Nebraska State Capitol tower

Nebraska State Capitol tower. (July 25, 2015)

On August 1, we took a day trip to Lake Andes National Wildlife Refuge, where we watched birds for a while. We stopped at a few towns along the way, including Lesterville, home of a famous strip club. The next day we played a round of golf, and I shot a 38, the under-40 first round for me in over a decade! Dad shot a 42, which is probably even more impressive, given that he was 86 at the time.

On August 6, Dad and I drove up to Sioux Falls, stopping at a couple wetland areas on the way there to look for birds. In Sioux Falls, we joined up with my brother Chris to see the falls on the Big Sioux River. Then we continued north to the picturesque town of Dell Rapids, and to the nearby natural wonder known as the Palisades. It's South Dakota's version of the Grand Canyon, you might say.

Palisades, Big Sioux River

Palisades, on the Big Sioux River. (August 6, 2015)

Just before leaving Vermillion, I finally did something I had postponed for many years: visit the National Music Museum. It was created by former USD music professor Arne B. Larson, and was originally called the "Shrine to Music." It has exhibits with exotic instruments from around the world, as well as classical music instruments. There is even a guitar formerly owned by the renowned singer Shawn Colvin, who was a friend of mine in grade school! (Last year my brother Dan bought me a CD recorded by her and Steve Earle, which she autographed and inscribed for me.)

National Music Museum

National Music Museum, in Vermillion, South Dakota. (August 8, 2015)

On my return trip to Virginia, I took the southerly route, visiting my brother Dan in the Kansas City area. We had a great barbecue dinner, and Dan delighted in showing me all of the home renovation and landscaping projects he is working on. On the way out of town, I stopped briefly to take photos of Arrowhead Stadium (home of the Chiefs) and Kauffman Stadium (home of the Royals, who had won the American League pennant the year before, and were on their way to winning the World Series later that year)! About ten miles east of Kansas City, I stopped at Burr Oak Woods natural area, hoping to see birds. To my surprise, there were many interesting butterflies there. About five hours later I arrived in St. Louis, and spent some time taking photos in downtown. I even went to the top of the Gateway Arch, for the first time since 1987. As you can see, the weather was ideal for picture-taking:

Gateway Arch

Gateway Arch, in St. Louis. (August 10, 2015)

St. Louis downtown from Gateway Arch

St. Louis downtown from Gateway Arch. (August 10, 2015)

Just before leaving St. Louis, I took some quick photos of Busch Stadium, which I had toured four years earlier. From there it was pretty much a non-stop drive east along Interstate 64, through Illinois, Kentucky, West Virginia, and back into Virginia. To see a comprehensive set of photos from that trip, please take a look at the Chronological (2015) photo gallery page.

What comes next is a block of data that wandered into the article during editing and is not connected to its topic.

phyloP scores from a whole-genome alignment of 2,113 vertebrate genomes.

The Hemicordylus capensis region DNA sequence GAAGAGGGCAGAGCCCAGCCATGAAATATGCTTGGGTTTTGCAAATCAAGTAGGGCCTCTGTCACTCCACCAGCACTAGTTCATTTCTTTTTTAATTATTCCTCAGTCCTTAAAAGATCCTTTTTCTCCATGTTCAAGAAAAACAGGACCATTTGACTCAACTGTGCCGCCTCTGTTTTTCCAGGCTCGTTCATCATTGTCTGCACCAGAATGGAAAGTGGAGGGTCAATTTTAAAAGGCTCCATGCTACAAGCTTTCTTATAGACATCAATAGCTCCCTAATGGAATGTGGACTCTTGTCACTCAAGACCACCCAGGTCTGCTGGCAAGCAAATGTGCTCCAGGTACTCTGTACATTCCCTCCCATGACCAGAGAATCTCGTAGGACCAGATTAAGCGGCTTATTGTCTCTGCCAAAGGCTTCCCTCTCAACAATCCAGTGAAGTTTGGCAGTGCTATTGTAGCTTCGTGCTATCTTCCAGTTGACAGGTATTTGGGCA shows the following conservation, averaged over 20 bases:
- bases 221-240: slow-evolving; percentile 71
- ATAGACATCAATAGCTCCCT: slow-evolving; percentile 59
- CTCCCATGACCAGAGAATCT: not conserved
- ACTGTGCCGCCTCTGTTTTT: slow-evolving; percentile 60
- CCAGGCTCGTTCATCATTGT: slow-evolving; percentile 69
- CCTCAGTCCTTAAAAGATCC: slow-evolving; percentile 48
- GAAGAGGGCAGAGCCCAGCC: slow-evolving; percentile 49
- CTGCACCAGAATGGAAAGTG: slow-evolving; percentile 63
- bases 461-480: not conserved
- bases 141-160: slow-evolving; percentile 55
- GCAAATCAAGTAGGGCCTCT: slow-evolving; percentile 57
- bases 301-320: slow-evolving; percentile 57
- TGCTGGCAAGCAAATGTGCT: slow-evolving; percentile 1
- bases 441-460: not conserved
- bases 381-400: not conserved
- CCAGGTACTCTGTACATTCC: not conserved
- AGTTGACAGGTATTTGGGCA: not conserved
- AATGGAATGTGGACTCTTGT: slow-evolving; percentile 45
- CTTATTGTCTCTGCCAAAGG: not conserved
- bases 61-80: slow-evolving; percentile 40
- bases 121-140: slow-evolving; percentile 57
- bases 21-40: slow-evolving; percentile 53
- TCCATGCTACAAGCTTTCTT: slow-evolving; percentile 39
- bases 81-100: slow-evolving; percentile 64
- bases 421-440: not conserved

Major world languages

Language 2002
(mn)
2010
(mn)
Chinese * 874 # 1,213
Spanish * 322 329
English * 341 328
Arabic ? 221
Hindi 366 # 182
Bengali 207 181
Portuguese 176 178
Russian * 167 144
Japanese 125 122
German 100 90

# : 2004 data for Chinese pertained only to Mandarin speakers, whereas data for Hindi speakers were defined more broadly.
Asterisks (*) denote the official languages of the United Nations, which also includes French (68 million speakers).

SOURCE: The World Almanac and Book of Facts, 2004 & 2012

I speak Spanish, some Portuguese, and have dabbled in German, French, Italian, Russian, Catalan, and Quechua.


Major world religions

Religion 2002
(mn)
2010
(mn)
Christians 2,038 2,281
Muslims 1,226 1,553
Hindus 828 943
Chinese folk 389 454
Buddhists 364 463
Sikhs 24 24
Jews 14 15
Local, other 32 379
Non-religious 925 798

The obvious discontinuities in the last two lines of data are of uncertain origin.

SOURCE: The World Almanac and Book of Facts, 2004 & 2012

I belong to the Episcopal Church and am annoyed at the recent polarization. According to a Theology quiz, I scored as a "Classical Liberal."


Ten Commandments

  1. Worship ONE God only
  2. No graven images
  3. No taking God's name in vain
  4. Keep Sabbath day holy
  5. Honor parents
  6. No stealing
  7. No murder
  8. No adultery
  9. No bearing false witness
  10. No coveting what others have

Seven deadly sins

  1. Pride
  2. Covetousness
  3. Lust
  4. Anger
  5. Gluttony
  6. Envy
  7. Sloth

Proverbs 6: 16-19

There are six things the Lord hates,
seven that are detestable to him:

haughty eyes,
a lying tongue,
hands that shed innocent blood,
a heart that devises wicked schemes,
feet that are quick to rush into evil,
a false witness who pours out lies,
and a man who stirs up dissension among brothers.

Romans 12: 17, 21

Do not repay anyone evil for evil.
Be careful to do what is right in the eyes of everybody.

Do not be overcome with evil, but overcome evil with good.

Niebuhr's
Serenity Prayer

Reinhold Niebuhr was a leading theologian of the mid-20th Century, and often wrote about foreign policy from a "Christian realist" perspective. From wikipedia.org:

God, grant me the serenity
To accept the things I cannot change;
Courage to change the things I can;
And wisdom to know the difference.

.